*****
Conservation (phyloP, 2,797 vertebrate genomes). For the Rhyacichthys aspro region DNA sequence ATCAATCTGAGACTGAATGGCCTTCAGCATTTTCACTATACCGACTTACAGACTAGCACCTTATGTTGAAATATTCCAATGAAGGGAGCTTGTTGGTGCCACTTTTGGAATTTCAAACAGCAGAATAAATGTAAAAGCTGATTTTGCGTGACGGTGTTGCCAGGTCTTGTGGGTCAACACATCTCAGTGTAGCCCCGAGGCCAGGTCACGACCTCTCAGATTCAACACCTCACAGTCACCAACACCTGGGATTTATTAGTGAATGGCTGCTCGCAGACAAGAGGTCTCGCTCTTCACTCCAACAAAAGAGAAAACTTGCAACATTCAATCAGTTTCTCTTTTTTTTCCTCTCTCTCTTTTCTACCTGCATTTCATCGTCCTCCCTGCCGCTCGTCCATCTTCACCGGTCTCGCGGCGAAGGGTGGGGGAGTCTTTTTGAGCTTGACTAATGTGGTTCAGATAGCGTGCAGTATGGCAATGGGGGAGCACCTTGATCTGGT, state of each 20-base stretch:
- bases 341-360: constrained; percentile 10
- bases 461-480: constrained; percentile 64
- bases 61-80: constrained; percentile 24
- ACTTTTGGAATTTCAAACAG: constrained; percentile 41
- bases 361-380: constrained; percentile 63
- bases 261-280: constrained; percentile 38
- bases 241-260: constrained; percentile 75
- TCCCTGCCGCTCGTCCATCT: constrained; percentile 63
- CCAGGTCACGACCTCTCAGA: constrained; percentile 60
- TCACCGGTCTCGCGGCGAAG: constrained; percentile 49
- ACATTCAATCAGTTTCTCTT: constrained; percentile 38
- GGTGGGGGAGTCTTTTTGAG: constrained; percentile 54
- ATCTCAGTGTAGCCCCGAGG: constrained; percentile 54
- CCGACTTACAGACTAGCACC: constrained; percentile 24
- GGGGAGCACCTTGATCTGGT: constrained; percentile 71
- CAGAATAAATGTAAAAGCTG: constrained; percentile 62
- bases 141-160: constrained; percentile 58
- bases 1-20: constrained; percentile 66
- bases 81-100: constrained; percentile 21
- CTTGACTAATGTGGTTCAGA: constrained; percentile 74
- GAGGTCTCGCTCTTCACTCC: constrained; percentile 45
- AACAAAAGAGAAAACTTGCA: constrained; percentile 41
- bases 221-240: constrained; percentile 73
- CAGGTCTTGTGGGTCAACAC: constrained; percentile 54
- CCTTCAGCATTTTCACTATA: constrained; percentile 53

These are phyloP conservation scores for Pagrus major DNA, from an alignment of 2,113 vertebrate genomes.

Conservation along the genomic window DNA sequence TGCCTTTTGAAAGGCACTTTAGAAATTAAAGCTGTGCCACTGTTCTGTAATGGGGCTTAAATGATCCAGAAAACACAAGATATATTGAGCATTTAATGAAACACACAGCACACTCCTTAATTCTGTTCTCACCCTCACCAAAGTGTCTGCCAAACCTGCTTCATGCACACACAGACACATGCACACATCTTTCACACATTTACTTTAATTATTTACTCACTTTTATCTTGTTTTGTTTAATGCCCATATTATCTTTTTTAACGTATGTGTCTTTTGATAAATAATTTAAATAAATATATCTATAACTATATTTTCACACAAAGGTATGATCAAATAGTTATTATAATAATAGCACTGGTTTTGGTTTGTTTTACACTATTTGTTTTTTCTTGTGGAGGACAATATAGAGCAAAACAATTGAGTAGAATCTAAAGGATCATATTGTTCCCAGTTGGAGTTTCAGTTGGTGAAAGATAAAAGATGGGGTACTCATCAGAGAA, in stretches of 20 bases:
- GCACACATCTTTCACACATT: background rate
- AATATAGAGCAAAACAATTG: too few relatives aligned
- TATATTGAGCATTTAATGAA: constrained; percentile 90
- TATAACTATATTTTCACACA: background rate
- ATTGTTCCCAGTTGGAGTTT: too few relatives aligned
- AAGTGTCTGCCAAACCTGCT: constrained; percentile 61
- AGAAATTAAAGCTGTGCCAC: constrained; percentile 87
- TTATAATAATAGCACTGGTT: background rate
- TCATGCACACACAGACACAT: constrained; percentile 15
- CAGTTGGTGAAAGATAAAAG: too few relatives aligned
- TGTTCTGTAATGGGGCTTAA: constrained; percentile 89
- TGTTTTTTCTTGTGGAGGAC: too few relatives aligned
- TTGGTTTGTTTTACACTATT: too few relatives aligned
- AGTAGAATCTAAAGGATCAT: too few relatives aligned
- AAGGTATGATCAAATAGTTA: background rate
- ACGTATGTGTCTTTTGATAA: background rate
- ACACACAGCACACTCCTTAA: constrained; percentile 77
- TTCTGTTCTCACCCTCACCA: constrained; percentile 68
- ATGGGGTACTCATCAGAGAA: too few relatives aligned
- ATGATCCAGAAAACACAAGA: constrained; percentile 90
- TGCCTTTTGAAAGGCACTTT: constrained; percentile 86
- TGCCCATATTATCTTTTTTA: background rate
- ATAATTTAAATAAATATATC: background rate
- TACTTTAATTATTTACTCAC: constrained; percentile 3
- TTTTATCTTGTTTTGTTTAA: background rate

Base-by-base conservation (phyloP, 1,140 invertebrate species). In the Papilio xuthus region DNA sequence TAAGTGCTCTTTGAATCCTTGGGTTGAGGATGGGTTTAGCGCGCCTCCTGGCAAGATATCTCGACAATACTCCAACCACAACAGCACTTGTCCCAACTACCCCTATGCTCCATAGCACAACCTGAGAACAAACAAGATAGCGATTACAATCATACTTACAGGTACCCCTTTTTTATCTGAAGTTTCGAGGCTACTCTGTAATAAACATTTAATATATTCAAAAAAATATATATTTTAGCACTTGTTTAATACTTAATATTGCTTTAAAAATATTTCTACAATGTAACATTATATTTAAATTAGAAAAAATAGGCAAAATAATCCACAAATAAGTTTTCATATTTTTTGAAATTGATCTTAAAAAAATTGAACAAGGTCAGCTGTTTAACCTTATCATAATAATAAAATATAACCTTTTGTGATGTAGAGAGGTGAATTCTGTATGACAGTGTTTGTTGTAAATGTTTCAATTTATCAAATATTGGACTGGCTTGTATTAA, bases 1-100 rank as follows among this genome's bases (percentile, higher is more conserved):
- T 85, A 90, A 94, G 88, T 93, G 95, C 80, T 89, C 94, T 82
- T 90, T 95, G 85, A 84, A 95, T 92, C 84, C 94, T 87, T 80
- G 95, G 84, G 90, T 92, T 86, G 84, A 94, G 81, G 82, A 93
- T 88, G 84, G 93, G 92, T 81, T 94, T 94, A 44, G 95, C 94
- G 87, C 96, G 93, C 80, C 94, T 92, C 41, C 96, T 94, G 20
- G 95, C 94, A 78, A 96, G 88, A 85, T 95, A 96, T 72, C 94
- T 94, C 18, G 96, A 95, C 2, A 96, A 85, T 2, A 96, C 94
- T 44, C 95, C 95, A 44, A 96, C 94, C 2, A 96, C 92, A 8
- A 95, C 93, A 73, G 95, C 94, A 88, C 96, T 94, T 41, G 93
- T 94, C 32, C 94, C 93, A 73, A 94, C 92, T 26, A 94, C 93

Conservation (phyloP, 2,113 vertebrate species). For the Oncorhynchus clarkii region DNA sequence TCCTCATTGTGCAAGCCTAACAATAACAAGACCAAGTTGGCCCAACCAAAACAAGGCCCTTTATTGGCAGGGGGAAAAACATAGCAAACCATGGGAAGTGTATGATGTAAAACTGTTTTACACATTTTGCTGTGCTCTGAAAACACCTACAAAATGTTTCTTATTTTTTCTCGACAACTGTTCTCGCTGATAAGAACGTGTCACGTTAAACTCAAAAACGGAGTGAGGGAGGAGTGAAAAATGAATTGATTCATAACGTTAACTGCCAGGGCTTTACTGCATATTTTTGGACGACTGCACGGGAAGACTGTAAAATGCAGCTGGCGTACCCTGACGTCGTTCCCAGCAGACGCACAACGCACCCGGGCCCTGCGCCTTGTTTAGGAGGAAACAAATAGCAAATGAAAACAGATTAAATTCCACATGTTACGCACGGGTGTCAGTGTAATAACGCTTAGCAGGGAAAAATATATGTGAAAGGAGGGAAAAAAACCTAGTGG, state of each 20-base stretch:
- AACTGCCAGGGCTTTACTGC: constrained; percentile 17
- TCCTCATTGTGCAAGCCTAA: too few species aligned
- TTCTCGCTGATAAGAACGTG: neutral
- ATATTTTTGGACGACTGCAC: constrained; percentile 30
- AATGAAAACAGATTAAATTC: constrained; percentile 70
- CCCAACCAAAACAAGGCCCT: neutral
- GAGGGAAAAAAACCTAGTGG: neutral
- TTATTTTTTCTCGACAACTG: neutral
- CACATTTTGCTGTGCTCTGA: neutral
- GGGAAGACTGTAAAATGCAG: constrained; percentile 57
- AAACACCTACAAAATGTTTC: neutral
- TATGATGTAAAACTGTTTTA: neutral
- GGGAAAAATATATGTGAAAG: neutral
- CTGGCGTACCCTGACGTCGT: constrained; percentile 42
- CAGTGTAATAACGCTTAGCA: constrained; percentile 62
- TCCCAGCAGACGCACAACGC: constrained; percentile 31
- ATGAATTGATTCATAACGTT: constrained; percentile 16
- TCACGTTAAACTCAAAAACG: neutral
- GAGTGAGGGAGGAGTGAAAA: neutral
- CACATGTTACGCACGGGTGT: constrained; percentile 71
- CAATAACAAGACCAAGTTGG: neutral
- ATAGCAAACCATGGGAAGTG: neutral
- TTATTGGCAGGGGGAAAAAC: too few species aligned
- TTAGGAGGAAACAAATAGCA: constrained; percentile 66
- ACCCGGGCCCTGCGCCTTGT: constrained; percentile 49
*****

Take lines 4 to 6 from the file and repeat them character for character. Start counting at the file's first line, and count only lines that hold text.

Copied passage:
- bases 61-80: constrained; percentile 24
- ACTTTTGGAATTTCAAACAG: constrained; percentile 41
- bases 361-380: constrained; percentile 63